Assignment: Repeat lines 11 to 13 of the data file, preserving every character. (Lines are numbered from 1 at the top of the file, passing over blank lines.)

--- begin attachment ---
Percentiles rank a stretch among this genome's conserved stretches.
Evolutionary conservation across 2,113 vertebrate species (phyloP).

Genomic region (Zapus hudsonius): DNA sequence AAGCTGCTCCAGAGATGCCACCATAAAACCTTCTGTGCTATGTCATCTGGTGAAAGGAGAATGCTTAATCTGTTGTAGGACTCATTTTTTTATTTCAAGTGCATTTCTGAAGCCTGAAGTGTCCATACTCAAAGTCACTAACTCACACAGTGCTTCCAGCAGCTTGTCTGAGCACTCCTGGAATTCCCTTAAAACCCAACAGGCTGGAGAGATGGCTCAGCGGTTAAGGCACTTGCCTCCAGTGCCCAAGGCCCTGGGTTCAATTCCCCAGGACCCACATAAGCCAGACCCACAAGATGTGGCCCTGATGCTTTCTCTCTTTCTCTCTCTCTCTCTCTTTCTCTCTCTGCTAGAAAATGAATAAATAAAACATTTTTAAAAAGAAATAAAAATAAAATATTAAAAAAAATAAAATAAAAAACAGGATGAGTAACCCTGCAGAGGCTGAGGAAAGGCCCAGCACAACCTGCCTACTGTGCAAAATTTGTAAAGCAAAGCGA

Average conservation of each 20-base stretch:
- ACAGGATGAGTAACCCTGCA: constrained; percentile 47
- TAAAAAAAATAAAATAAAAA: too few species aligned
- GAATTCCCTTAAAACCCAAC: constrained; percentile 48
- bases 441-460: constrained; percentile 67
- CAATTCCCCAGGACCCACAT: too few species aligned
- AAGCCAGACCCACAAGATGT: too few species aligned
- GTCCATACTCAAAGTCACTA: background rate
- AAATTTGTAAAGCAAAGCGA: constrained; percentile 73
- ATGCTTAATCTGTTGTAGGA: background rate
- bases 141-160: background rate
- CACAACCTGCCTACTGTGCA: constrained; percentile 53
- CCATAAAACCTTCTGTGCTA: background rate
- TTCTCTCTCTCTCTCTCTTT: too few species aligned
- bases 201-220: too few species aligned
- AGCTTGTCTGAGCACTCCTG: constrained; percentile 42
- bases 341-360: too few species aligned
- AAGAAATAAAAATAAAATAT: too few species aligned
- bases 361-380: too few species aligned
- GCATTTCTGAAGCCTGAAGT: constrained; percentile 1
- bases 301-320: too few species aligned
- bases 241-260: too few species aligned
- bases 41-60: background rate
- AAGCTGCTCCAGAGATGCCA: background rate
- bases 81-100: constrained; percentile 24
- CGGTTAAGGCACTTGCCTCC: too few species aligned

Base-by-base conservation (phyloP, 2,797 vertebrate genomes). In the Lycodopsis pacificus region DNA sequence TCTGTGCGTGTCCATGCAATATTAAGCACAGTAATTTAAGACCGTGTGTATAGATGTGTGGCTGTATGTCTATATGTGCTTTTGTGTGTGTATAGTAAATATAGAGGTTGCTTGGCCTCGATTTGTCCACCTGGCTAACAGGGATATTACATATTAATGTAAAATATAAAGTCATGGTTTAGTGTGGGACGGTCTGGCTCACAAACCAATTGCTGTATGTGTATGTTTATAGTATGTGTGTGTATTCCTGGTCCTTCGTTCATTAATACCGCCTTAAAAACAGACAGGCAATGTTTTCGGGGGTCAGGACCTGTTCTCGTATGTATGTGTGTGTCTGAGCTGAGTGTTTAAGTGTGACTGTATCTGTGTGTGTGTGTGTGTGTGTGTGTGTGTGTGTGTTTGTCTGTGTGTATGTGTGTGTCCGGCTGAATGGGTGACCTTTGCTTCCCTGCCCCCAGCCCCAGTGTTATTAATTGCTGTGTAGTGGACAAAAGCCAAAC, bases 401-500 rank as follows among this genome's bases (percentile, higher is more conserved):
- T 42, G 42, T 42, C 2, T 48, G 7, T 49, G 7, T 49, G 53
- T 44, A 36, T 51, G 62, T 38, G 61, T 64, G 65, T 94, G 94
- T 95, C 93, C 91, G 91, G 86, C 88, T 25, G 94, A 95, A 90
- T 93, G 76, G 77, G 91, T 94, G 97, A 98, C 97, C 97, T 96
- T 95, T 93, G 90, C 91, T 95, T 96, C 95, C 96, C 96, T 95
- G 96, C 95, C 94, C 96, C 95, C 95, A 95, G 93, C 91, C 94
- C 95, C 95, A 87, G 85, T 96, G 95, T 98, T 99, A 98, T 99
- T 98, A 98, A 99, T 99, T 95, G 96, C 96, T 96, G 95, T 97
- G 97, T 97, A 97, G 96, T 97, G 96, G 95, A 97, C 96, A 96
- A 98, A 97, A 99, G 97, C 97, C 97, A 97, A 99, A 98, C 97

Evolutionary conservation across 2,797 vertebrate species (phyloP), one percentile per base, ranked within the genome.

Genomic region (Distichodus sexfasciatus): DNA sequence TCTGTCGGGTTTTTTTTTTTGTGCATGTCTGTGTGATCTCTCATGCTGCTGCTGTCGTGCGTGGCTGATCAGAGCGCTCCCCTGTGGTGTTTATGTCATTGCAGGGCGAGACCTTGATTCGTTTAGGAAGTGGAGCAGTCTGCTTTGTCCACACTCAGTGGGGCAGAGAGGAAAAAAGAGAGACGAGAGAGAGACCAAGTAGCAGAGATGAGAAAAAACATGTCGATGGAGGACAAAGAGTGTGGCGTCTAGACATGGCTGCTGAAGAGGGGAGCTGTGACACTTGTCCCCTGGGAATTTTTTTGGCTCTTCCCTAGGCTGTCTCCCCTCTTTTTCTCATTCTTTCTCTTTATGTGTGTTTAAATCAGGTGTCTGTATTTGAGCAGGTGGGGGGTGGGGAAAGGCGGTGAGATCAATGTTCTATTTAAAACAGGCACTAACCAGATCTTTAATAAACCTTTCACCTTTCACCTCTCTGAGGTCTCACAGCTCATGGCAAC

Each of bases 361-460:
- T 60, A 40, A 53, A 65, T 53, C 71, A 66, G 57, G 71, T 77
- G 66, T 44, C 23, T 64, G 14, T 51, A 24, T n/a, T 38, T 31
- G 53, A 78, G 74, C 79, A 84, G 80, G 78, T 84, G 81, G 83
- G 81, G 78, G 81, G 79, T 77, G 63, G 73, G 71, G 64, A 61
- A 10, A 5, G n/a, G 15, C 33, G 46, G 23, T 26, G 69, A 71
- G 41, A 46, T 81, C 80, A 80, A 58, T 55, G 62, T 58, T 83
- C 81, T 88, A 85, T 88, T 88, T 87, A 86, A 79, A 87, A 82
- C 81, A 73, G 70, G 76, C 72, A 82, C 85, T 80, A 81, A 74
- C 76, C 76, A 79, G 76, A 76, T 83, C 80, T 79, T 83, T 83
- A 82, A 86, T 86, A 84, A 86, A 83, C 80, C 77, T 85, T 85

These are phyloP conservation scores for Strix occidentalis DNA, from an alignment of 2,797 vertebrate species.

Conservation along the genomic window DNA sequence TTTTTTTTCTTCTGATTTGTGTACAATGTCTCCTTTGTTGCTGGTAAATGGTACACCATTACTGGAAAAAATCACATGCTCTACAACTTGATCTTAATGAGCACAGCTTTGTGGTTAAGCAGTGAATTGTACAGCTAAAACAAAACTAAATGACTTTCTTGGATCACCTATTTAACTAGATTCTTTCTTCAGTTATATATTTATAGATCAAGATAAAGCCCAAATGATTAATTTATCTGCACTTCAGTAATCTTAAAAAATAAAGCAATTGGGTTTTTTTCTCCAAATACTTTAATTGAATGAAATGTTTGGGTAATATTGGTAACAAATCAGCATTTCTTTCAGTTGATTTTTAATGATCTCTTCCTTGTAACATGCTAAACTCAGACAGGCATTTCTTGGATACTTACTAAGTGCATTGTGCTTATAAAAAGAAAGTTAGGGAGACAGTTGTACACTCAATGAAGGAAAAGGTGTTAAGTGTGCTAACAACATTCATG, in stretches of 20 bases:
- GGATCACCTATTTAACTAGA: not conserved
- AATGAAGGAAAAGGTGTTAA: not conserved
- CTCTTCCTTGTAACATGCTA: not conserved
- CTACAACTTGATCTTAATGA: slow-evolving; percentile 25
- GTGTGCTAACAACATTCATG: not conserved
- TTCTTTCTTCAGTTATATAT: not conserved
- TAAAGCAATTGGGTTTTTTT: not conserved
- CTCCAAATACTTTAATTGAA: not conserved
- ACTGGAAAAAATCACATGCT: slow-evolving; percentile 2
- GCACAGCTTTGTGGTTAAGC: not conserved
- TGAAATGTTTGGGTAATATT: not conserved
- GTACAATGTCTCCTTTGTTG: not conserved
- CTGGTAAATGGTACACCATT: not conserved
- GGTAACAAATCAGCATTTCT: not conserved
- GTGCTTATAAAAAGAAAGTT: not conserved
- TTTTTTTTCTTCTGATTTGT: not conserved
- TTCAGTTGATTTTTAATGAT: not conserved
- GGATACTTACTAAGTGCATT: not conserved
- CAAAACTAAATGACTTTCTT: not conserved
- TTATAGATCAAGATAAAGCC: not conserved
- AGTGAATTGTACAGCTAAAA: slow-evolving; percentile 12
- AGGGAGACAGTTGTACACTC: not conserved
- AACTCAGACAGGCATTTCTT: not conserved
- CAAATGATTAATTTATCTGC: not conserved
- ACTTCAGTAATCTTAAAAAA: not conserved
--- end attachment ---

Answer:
- GTCCATACTCAAAGTCACTA: background rate
- AAATTTGTAAAGCAAAGCGA: constrained; percentile 73
- ATGCTTAATCTGTTGTAGGA: background rate